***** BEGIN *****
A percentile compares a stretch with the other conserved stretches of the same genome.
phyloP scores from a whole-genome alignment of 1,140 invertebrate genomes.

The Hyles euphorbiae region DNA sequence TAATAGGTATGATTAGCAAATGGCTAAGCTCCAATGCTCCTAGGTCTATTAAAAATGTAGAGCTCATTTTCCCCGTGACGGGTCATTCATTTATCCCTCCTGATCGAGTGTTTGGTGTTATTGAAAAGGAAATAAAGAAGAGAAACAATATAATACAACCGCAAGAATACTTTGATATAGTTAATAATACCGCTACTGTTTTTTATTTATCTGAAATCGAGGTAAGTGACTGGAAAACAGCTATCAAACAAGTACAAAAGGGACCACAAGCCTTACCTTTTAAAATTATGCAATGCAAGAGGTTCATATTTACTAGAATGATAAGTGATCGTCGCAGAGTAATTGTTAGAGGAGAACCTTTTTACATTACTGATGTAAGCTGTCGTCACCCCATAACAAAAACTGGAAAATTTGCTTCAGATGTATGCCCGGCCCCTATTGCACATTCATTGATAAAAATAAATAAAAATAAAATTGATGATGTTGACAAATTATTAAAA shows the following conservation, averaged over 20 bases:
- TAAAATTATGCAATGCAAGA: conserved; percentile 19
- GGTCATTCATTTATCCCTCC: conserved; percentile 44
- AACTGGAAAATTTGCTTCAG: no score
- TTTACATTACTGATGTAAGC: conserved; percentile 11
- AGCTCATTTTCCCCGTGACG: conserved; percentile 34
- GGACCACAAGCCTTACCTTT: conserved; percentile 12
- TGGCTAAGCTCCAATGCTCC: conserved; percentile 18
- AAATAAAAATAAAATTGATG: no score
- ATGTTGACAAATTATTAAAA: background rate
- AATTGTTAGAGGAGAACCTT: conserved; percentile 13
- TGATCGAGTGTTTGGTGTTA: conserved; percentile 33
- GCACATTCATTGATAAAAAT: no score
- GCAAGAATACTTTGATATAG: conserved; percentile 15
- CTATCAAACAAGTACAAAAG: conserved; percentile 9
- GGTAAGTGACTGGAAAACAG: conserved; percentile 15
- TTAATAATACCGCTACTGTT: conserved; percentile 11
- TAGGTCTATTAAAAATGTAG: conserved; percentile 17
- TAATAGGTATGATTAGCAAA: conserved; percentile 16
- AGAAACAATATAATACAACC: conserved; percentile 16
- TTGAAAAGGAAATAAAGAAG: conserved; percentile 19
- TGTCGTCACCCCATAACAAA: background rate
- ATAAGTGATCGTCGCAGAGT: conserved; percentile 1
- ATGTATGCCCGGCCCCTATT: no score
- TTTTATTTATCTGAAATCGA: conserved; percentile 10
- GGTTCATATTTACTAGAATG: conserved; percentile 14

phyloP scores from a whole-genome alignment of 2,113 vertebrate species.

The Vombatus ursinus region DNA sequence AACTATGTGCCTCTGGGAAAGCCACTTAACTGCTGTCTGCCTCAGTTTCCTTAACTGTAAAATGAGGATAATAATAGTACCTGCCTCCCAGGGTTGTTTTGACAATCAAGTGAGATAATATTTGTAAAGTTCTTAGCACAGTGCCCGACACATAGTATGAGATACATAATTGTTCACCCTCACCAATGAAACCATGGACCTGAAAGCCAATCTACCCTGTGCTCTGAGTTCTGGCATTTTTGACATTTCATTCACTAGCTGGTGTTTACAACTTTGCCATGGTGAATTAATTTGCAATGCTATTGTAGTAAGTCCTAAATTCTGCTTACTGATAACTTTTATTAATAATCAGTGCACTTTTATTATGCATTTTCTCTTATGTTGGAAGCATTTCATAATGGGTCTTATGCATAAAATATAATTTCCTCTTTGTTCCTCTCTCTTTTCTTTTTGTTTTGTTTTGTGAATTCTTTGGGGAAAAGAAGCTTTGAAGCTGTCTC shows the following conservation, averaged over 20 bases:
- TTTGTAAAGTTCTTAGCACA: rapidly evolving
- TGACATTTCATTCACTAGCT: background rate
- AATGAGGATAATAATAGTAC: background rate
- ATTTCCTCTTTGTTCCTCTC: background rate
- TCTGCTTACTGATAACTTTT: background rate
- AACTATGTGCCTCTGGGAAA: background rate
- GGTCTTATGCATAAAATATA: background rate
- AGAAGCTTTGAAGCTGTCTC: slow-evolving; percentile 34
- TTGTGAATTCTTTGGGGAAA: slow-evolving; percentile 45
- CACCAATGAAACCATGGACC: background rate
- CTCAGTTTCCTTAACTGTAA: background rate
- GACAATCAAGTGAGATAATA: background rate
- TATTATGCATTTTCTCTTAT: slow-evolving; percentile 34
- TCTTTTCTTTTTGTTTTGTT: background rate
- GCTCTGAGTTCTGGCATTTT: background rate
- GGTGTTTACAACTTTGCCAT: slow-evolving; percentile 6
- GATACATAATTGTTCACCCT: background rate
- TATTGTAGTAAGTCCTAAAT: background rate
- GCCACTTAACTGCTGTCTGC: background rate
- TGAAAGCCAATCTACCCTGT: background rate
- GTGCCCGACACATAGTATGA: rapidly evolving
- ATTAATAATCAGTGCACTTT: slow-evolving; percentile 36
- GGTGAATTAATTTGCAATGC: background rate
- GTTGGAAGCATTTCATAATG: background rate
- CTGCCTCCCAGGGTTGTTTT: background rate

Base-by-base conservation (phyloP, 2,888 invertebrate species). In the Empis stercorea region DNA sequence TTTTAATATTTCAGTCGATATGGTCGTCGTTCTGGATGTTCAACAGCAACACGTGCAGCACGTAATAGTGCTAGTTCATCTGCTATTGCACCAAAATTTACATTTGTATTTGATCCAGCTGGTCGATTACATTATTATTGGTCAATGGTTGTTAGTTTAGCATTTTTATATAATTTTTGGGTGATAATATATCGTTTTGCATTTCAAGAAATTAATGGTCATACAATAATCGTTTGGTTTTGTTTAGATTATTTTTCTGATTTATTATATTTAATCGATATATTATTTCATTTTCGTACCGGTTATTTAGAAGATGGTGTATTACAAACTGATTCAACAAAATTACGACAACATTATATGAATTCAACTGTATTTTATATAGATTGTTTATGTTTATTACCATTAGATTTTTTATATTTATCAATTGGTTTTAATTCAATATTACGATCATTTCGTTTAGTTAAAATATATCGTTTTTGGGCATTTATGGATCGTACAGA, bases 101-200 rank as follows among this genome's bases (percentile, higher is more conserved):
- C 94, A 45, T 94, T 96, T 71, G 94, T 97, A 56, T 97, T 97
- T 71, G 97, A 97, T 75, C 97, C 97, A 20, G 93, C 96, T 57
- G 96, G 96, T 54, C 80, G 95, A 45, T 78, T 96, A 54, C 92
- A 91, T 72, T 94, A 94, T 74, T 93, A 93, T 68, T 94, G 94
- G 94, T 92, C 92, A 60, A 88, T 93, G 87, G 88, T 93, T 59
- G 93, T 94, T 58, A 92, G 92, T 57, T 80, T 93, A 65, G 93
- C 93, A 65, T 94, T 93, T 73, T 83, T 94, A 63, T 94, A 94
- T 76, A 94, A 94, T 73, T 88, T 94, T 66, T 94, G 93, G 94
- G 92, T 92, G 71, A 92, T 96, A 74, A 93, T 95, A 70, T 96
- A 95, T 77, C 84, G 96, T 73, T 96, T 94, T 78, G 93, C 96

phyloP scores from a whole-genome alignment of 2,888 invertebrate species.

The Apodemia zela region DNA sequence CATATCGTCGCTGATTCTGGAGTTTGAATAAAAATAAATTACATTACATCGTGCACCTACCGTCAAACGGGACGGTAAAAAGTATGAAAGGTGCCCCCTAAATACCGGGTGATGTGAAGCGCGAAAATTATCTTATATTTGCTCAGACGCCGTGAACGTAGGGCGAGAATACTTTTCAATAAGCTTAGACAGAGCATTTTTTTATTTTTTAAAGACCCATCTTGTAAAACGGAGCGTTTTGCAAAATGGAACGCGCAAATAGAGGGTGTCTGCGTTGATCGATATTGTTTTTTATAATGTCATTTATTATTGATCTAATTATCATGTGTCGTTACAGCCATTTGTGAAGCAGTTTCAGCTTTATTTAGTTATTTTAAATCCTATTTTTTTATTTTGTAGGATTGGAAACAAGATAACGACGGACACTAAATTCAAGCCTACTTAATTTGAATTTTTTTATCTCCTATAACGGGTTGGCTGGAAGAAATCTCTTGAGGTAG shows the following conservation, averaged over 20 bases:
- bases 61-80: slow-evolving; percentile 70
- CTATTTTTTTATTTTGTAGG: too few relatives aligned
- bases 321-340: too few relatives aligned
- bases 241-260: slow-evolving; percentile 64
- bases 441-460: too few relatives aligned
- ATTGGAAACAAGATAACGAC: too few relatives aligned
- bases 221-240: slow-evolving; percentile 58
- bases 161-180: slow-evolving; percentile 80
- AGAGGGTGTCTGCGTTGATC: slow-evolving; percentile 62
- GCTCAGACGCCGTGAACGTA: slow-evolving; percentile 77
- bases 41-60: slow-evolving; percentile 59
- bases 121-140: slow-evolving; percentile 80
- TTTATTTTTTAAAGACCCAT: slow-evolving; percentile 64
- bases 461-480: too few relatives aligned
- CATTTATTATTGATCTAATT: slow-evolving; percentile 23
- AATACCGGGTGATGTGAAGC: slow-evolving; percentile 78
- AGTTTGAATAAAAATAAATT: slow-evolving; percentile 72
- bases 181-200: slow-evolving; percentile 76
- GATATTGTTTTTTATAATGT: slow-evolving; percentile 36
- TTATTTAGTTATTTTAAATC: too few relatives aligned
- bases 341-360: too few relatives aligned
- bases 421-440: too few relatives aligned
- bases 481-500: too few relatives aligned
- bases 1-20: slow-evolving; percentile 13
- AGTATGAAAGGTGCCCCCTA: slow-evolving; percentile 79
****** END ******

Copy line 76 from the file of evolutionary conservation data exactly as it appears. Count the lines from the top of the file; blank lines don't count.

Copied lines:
- bases 161-180: slow-evolving; percentile 80